Monday, February 14, 2011

Ronaldo retires

Slate soccer writer Brian Phillips, being awesome as usual, writing about Ronaldo, who announced his retirement yesterday.

As a media figure, Ronaldo was never cool in the ruthless-visionary way of Zidane or in the lost-album-cover manner of Beckham. He seemed affable, funny, a little ingenuous, a little strange. Those qualities made him human, but they also made him a terrible fit for modern sports journalism, which knows how to handle only one kind of superstar—the kind who is entirely focused on being one. (That is, the kind of superstar who uses the media back.)...

And so, in the retirement stories, you get bizarre summations like this one, from Paul Wilson's oddly half-hearted Guardian write-up: "His career choices may not have been ideal, his lifestyle questionable and his fitness, particularly his knees, suspect throughout, but in spite of all that Ronaldo deserves to be remembered as a remarkable player." In spite of being the person who became a remarkable player, Ronaldo deserves to be remembered as a remarkable player. This is where you can either stay alive to what's wonderful about sports or give up and admit you see players as oil wells. Ronaldo isn't a quantifiable reserve of potential that was never efficiently tapped or a set of character traits that never reliably pumped out his natural talent. He's a person, the interface of whose personality with the world produced some breathtaking moments in a game.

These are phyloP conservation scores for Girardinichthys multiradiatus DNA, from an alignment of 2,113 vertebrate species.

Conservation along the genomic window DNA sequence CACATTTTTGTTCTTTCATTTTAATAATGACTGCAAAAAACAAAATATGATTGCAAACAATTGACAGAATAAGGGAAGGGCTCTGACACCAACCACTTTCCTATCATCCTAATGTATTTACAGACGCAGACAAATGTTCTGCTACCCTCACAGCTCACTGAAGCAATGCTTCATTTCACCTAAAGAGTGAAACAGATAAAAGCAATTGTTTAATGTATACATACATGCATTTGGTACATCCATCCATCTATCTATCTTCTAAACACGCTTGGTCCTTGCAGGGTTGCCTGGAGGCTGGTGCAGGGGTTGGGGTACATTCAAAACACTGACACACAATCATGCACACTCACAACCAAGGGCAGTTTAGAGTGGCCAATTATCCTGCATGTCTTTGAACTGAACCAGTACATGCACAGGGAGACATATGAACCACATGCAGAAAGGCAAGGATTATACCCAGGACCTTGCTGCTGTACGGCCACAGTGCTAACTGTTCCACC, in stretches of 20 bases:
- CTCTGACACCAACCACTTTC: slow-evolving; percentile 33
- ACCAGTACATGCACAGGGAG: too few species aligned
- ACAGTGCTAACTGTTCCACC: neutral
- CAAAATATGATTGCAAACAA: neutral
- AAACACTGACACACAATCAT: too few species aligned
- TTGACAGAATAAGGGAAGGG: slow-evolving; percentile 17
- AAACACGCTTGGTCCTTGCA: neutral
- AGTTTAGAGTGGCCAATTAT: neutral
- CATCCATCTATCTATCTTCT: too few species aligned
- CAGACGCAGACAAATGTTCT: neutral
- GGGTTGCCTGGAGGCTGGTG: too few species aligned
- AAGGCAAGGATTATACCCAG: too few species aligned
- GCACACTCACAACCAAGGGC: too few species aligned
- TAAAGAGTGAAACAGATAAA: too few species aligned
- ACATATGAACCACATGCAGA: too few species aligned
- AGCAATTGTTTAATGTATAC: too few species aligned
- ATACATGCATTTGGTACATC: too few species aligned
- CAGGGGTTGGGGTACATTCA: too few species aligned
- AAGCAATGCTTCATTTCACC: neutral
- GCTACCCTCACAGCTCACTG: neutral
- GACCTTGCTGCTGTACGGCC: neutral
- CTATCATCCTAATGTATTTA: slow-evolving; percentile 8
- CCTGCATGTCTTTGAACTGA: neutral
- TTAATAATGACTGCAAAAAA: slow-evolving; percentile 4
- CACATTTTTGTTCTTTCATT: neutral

Phillips also touches on that theme beloved of futbol-intellectuals, that the highest purpose of the game is to model beauty and innocence, not to yield the competitively-correct outcome.

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